Aggravated Assault and Battery

The crime of Aggravated Assault and Battery in Massachusetts is a felony whereas the lesser crime of simple assault and battery is a misdemeanor. The elements of the two crimes are identical with the added exception of the aggravating factors. The statute establishing this crime is Massachusetts General Laws Chapter 265 Section 13A(b).

What are the Elements of Aggravated Assault and Battery?

To prove someone guilty of this crime the prosecution must prove beyond a reasonable doubt:

  1. That the defendant committed an unlawful touching of someone else;
  2. That the defendant intended to do so;
  3. That the contact was offensive or harmful;
  4. That the touching either;
    1. caused serious bodily injury, (defined as loss or impairment of bodily function or limb, nearly caused death or caused permanent disfigurement) or;
    2. that the victim was pregnant at the time of the act and that the defendant knew that she was pregnant, or;
    3. that the assault and battery was committed while the defendant knew that the victim had a restraining order against him.
  5. That the touching was not justified or excused in a legal sense.
What are the Penalties Associated With This Crime?

If the case is prosecuted in the district court then after a conviction a judge can impose no more than two and one half years in the house of correction. If, on the other hand the case is prosecute in the superior court a sentence of five years in state prison can be imposed. A fine of five thousand dollars can also be assessed.

What Constitutes Impairment for the Purpose of Establishing Serious Bodily Injury?

Under this statute the word impairment is viewed in a medical context. To satisfy this element the prosecution needs to show that the injury to the organ or body part was significant enough to affect that body part’s ability to perform its function. In other words, the injury caused that portion of the body to malfunction. There is no need for the impairment of the bodily function to be permanent to satisfy the prosecution’s burden of establishing this element of the offense. This aspect of the offense is extremely difficult for the prosecution to prove. Medical records alone will not be enough for the district attorney to establish impairment. Usually a doctor is called as an expert witness at trial to assist the jury in understanding whether there was in fact impairment. Similarly, the defense will use a doctor to show otherwise.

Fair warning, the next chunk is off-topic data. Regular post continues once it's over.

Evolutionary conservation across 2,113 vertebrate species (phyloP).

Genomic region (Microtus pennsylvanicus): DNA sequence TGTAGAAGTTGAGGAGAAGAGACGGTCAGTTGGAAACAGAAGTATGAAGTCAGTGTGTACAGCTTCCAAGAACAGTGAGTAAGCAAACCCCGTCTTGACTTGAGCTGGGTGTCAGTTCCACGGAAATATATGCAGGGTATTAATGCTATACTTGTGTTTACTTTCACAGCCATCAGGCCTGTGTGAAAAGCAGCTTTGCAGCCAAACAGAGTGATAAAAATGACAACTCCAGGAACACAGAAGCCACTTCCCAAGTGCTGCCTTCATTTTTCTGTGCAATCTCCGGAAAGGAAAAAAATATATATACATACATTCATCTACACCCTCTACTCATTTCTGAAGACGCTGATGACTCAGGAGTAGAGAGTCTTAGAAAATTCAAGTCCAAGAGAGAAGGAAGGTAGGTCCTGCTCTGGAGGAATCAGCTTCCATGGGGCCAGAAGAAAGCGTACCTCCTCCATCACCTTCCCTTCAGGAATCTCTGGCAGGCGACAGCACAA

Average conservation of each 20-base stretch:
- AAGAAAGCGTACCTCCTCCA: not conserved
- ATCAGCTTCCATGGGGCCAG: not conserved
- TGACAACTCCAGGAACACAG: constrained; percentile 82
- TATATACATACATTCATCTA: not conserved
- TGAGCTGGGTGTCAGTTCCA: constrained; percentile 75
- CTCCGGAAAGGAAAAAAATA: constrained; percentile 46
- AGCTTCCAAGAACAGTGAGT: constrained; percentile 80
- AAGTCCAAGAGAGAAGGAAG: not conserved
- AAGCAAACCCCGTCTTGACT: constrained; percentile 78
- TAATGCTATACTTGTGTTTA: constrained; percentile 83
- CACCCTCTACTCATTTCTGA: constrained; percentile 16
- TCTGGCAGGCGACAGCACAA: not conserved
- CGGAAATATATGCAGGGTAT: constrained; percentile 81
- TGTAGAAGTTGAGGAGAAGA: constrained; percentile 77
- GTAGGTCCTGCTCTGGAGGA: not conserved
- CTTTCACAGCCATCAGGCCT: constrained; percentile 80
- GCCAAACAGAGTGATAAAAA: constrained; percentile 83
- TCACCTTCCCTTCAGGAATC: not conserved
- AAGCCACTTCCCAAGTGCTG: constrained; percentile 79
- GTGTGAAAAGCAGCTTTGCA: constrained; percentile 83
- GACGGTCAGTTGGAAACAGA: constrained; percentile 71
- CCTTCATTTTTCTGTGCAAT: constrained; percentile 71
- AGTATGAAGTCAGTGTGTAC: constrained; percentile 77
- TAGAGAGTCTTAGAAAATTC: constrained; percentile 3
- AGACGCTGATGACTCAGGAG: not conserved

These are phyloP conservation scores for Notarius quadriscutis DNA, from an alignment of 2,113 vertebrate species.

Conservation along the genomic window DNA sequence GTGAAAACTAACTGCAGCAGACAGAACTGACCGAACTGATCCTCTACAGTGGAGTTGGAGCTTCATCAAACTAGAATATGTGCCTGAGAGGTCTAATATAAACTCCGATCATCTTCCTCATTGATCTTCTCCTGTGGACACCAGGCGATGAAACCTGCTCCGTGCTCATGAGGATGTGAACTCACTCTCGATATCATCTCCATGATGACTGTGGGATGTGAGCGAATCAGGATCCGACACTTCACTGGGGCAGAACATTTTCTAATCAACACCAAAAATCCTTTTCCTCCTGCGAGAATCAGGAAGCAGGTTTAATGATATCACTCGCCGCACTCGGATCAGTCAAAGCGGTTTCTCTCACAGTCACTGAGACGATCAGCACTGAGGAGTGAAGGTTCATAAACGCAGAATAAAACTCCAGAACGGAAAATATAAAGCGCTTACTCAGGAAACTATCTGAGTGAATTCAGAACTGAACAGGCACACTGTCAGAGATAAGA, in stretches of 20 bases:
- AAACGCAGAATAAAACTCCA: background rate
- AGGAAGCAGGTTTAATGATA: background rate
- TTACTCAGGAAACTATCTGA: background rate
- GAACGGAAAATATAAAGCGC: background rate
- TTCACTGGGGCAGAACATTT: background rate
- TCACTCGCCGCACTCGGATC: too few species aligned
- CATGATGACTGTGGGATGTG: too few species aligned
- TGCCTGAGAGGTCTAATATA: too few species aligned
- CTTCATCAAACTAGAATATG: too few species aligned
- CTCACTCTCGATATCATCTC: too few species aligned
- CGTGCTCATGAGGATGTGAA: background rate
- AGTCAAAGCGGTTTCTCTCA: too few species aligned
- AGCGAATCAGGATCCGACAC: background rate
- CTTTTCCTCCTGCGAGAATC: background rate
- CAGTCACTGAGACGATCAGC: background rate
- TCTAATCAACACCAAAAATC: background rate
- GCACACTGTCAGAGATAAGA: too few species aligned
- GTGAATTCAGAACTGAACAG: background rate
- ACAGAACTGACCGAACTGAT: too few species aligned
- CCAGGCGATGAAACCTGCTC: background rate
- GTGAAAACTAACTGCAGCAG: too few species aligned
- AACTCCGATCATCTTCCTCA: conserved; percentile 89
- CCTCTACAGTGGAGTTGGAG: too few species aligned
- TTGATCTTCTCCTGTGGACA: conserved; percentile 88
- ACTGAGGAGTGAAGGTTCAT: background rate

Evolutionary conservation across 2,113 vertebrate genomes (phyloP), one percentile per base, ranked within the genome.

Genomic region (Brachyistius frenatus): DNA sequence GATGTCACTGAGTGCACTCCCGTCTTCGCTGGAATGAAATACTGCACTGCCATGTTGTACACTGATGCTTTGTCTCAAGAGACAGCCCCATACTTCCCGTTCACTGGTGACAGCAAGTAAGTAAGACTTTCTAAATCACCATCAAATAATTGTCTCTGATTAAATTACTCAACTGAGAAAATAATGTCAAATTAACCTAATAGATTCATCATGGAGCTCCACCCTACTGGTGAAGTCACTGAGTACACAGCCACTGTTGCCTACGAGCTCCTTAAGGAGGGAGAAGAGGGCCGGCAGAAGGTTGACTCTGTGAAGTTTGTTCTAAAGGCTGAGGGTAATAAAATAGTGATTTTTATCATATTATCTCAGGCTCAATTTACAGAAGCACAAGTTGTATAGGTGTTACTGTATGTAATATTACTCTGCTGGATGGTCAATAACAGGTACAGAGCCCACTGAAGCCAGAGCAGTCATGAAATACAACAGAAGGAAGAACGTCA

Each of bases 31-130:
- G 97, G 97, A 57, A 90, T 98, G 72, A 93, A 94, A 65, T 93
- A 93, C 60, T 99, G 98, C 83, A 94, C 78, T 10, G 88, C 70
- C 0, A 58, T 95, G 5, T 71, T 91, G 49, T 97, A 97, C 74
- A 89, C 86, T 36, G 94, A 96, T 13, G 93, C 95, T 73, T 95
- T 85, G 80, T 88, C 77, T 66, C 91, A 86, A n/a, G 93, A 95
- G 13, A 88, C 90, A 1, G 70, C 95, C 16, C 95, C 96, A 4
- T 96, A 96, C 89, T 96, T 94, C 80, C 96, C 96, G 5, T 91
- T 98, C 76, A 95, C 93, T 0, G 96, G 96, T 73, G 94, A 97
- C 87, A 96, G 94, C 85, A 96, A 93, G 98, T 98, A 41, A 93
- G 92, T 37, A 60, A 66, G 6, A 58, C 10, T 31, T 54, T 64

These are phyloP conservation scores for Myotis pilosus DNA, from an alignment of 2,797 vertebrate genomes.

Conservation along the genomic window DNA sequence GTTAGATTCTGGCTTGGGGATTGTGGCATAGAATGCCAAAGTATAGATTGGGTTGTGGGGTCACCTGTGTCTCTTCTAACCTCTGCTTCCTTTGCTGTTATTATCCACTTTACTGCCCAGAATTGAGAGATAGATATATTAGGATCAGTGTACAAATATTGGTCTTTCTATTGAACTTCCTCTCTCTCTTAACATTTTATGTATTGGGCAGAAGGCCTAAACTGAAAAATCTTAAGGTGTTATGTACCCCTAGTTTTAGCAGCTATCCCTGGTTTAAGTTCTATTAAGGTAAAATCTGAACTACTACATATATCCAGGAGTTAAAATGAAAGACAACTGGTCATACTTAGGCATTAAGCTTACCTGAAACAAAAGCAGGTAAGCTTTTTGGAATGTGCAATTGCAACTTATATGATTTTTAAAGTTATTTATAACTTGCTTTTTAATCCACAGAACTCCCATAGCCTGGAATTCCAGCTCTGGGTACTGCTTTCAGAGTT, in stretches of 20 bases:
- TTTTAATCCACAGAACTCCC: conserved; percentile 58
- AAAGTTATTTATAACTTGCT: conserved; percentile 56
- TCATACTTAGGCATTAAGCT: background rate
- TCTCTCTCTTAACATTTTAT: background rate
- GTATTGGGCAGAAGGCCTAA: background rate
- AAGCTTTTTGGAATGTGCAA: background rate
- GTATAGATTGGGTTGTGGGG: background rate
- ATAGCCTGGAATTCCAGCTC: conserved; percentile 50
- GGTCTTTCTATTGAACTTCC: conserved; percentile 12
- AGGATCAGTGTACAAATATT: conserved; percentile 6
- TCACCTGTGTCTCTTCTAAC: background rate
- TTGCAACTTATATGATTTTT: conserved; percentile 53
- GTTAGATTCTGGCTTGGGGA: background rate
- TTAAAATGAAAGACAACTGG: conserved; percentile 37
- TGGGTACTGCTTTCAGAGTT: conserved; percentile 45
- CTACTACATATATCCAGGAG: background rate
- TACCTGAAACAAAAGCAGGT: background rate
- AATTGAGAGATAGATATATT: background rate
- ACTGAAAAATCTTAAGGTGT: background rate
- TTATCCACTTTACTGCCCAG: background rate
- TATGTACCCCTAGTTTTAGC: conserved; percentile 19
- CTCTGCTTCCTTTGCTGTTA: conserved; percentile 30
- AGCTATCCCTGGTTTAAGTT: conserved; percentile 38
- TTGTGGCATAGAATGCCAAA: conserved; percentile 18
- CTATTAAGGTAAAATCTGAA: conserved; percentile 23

What are the Defenses to Aggravated Assault and Battery?

The defendant’s knowledge plays a large part in the role of defenses to this crime. Take for instance the pregnant victim aspect of this law. Many times it is difficult to prove that the defendant knew or should have known that the victim was pregnant. The same applies for the restraining order enhancement. The prosecutor is going to need to prove that the defendant knew of its existence. This usually means showing that the restraining order was properly served or that the defendant had actual knowledge of its existence. Loss of bodily function or impairment is not easy to prove as discussed above. Permanent disfigurement is very subjective and vulnerable to a required finding of not guilty. Perhaps most difficult to prove is that the assault and battery created a substantial risk of death. This too is very subjective and often dismissed by a judge.

Massachusetts Felony Defense Law Firm

Attorney Stephen Neyman has had great success defending people charged with Aggravated Assault and Battery. Many of these cases against our clients have been dismissed. We have won acquittals for our clients. We are prepared to put in the time and resources necessary to get all of our clients the best results at all times.

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